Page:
The authors, from Harvard no less, felt that previous relationships with manufacturers of products that are used in the control and management of migraines or CVD did not constitute a conflict of interest. DeAngelis rightly disagreed and the Harvard authors subsequently disclosed all non-federal relationships, which read like a who's who of the world's biggest chemical and pharmaceutical companies.

Such situations are also found in the food and dietary supplements industries.
Take the glucosamine/chondroitin sulphate study published in the New England Journal of Medicine (NEJM) in March that reported the supplements were effective for moderate-to-severe osteoarthritis pain, a point that was down-played by the authors and in an independent editorial by Dr. Marc Hochberg from the University of Maryland School of Medicine.
NEJM requires full disclosure and we discover in the small print that both the authors and Dr. Hochberg have received money from pharmaceutical companies who produced anti-arthritis drugs. Is it any wonder that the findings that were played up were pharma-centric?
The other journals must now follow the full disclosure lead of these big journals and introduce such measures. Many already do, but many others do not.

Recently the Journal of the American College of Nutrition published a supplement on salt intake, with many of the articles down-playing the risk of excessive salt consumption. Supplements to this journal, we later found out, do not undergo normal peer-review proceedings. No conflict of interest disclosures were presented by the authors, although it turned out later that some have been or still are consultants to the salt industry.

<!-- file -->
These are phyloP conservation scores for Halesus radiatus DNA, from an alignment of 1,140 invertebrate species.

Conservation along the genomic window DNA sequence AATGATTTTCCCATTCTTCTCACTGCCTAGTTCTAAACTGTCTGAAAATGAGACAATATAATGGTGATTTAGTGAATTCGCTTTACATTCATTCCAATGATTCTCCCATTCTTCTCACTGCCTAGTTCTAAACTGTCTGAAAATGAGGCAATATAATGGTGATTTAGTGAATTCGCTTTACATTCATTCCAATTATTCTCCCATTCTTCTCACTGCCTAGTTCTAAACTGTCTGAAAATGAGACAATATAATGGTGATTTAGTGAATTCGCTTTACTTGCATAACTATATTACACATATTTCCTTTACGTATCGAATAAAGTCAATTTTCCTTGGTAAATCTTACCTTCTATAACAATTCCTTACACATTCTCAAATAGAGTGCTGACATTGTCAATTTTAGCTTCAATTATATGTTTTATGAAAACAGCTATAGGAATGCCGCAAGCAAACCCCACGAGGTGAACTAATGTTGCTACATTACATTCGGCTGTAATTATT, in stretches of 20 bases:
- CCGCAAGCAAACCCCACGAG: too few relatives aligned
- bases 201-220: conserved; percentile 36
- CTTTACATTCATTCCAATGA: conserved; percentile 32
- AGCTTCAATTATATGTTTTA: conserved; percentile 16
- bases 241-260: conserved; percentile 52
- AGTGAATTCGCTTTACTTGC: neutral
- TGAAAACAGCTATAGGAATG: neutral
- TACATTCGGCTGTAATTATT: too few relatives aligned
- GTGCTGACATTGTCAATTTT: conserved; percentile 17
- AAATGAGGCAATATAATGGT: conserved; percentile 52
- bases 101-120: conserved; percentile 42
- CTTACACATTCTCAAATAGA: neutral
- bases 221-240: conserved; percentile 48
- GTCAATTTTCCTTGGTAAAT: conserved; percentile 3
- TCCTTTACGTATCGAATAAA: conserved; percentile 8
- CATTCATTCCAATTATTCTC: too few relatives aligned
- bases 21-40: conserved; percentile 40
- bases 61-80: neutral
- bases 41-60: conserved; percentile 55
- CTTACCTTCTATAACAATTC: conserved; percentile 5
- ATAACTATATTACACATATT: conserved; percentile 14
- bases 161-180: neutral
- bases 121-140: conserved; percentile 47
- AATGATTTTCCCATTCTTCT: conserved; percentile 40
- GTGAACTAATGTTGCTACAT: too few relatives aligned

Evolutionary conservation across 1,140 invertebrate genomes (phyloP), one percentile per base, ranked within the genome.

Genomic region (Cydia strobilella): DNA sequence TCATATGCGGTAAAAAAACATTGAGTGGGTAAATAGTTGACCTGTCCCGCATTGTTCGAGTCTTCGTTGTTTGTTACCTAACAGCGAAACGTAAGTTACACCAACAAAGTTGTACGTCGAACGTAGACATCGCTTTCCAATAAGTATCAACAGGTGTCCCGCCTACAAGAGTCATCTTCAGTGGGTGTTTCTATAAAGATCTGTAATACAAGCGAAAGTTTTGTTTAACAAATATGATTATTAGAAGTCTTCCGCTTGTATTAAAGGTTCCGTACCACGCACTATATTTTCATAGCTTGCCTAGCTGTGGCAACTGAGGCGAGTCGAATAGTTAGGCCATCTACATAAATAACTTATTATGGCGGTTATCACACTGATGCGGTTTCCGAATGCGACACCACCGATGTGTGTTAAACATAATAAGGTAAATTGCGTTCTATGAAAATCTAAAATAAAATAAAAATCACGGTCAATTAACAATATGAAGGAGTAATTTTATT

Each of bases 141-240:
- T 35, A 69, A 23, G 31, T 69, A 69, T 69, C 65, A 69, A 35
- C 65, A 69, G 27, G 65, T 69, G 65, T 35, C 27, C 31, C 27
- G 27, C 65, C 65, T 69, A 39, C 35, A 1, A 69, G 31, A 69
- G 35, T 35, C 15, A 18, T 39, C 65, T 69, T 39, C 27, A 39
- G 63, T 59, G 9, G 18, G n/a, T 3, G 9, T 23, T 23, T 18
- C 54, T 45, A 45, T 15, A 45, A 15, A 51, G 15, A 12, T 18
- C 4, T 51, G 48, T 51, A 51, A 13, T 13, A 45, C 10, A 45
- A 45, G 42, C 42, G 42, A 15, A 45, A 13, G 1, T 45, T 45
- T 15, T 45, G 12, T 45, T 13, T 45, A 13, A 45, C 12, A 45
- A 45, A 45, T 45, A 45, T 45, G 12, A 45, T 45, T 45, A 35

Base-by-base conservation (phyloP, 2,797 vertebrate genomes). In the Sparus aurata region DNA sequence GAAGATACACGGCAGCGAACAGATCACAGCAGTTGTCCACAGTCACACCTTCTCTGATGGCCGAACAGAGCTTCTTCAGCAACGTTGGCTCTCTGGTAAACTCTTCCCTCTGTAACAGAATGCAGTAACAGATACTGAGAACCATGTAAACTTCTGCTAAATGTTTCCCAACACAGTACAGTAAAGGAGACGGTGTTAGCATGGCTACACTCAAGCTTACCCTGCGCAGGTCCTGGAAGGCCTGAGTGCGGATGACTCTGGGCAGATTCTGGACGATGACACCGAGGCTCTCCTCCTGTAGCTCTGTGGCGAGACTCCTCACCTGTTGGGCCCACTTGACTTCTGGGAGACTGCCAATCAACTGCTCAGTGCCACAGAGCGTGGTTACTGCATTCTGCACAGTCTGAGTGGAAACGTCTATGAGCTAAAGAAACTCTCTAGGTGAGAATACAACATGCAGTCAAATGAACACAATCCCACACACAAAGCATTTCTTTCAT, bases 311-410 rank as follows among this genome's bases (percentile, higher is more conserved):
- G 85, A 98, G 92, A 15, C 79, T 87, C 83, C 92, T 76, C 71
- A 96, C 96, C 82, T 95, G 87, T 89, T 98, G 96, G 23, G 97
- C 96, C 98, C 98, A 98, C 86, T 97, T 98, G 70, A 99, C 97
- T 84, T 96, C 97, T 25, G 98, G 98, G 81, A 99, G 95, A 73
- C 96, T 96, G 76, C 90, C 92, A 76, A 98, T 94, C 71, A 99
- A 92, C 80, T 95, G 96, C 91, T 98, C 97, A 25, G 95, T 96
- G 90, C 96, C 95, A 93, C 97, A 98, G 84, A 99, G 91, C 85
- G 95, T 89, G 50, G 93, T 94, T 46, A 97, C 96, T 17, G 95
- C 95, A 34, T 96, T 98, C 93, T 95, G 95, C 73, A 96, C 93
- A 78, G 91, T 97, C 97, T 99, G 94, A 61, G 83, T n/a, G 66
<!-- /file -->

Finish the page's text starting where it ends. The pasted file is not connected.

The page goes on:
No disclosure - Why?

It is outrageous that after all the knocks that peer-review has suffered in recent years - from made up results in The Lancet to fake cloning in Science - that the journals are not demanding full disclosure, whether they are in a regular issue or a supplement - they're still published under the name of the journal and therefore benefit from its reputation.

With so much research now funded by for-profit companies, industry has a key role to play in ensuring the integrity of publications, but the push itself, particularly when research in not funded by companies whose products are being tested, must come from the journals themselves.

Industry can help by suggesting that researchers presenting research funded by companies should be published in journals that demand full disclosure, or insist on full disclosure in other, less stringent, journals.

But transparency does go beyond the journals. Companies should also refrain from publicizing unpublished research, which undermines their credibility - why hasn't it been published in a peer-review journal? What's wrong with letting some other experts take a look at the data?